We are 52 and 65, and it is morally reprehensible for a mortgage lender to put a senior citizen into an adjustable rate mortgage knowing full well we will be much less risk tolerant as we get older. That is why the banks should accept the consequences for the risk they took on, as well. Permanently lower our rates, make them fixed, and do principal reductions. And while they're at it, do the same for everyone under age 60 who doesn't have an ARM. End of story.
Caldwell, I'm 62 on Saturday. I wonder if anyone realizes the limited options there are for those that lose their homes at this point in their life. I'm one of them, and now I'll be renting the rest of my days or until I qualify for the 'old folks home'!!
iam going on 70 years old & have been in a trial payment modifiction with chase for 5 months now. But i have been fighting with wamu & chase for over 2 yrs. I called today to get a status up-date and was told its still in review with a negociator.
We are 62 and 63 and got a mod after 17 months of trying. We have only SS income and the new mod has still left us at 41% of our fixed income. We are greatful to have it though as the rate is 3% for 30 years. We just might live to pay it off because our family has great longevity. The stress was huge during the 17 months, but "what doesn't kill you only makes you stronger "!
59 and 61 here. Maybe it is age discrimination,esp for the NPV. Those of us who bought long ago still have equity and tend to be older. Right? So we are probably disproportionately denied mods based on that alone.
NPV discriminates against older Americans clearly. Love to see the stats on denials by age group. If we become victims in this, maybe we'll get somewhere. Seems to be the way gov't operates these days.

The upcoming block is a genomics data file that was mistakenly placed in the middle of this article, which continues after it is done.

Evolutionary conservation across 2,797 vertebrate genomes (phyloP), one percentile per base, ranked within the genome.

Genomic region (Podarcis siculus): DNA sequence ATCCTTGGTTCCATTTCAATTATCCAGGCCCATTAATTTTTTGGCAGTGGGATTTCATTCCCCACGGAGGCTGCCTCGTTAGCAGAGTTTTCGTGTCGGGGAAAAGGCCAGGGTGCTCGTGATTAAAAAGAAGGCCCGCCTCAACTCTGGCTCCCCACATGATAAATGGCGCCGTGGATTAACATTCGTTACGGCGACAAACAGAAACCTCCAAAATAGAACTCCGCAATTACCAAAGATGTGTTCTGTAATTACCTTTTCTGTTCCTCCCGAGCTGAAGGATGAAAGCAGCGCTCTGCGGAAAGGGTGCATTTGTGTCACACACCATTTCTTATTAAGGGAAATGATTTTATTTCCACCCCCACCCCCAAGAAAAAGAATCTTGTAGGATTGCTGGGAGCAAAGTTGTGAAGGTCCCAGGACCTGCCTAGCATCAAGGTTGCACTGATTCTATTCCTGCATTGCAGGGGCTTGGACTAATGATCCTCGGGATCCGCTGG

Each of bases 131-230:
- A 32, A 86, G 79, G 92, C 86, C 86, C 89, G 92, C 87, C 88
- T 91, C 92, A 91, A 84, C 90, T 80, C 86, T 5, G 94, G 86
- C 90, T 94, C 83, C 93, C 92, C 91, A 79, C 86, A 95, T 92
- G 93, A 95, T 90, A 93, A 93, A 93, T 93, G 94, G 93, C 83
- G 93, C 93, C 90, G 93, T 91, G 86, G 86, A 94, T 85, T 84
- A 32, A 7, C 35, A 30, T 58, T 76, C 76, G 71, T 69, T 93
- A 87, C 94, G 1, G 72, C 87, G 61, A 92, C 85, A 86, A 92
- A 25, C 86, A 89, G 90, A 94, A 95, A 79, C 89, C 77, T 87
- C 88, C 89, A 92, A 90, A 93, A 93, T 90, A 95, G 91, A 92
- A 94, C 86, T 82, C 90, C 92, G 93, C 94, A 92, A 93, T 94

There is no age input for NPV. Income and home value and loan balance are the major inputs. The banks would have no real reason to single out seniors for denying mods. Many seniors have steady fixed incomes. The process may be more wearing, or difficult for some to understand and work through, but I doubt any intentional discrimination based on age alone. Having equity is a problem to some degree, but having enough equity opens up other solutions if your credit is decent.
I know. The point I was trying to make is that those with equity are probably older b/c they bought homes earleir and so on.. so an unintended consequence is npv works against older homeowners. That's all.
Hell with it. I'm 62, discharge comes in about 10 days. Quess what I'm goin to tell them to do!!! One thing all this bull#@%# has taught me, hit the road, enjoy everything you can, and don't ever think that the rest out there are any different than you.
I posted earlier but this thread intrigued me . We are close to 70 not there quite yet.
We received a new loan through the Obama program about 1+ yr ago and wound up paying more interest that what we were paying and Countrywide / B of A tacked on extra interest (1/4 point I think , as it was never clarified ) on the note because we do not have an impound account .
There were no HAMP rules out in cyber space for us to look at at that time ; there is now.
It very clearly states people with no impounds stay in that position under HAMP ~ Why did B of A charge us extra interest on the refied mtg. ?
Does anyone else understand this or has it happened to them.?
I was informed by B of A ( BAC ) that the loan cannot be changed now that it is in place . This cost us over 8 K to refi . as we live in Fla. and now we are stuck with the MTG that cannot be changed unless prices in the area come back to at least close to where they were on 2005 so we have some equity.
Any ideas on what to do re: this as I do not think it was legal to charge us extra.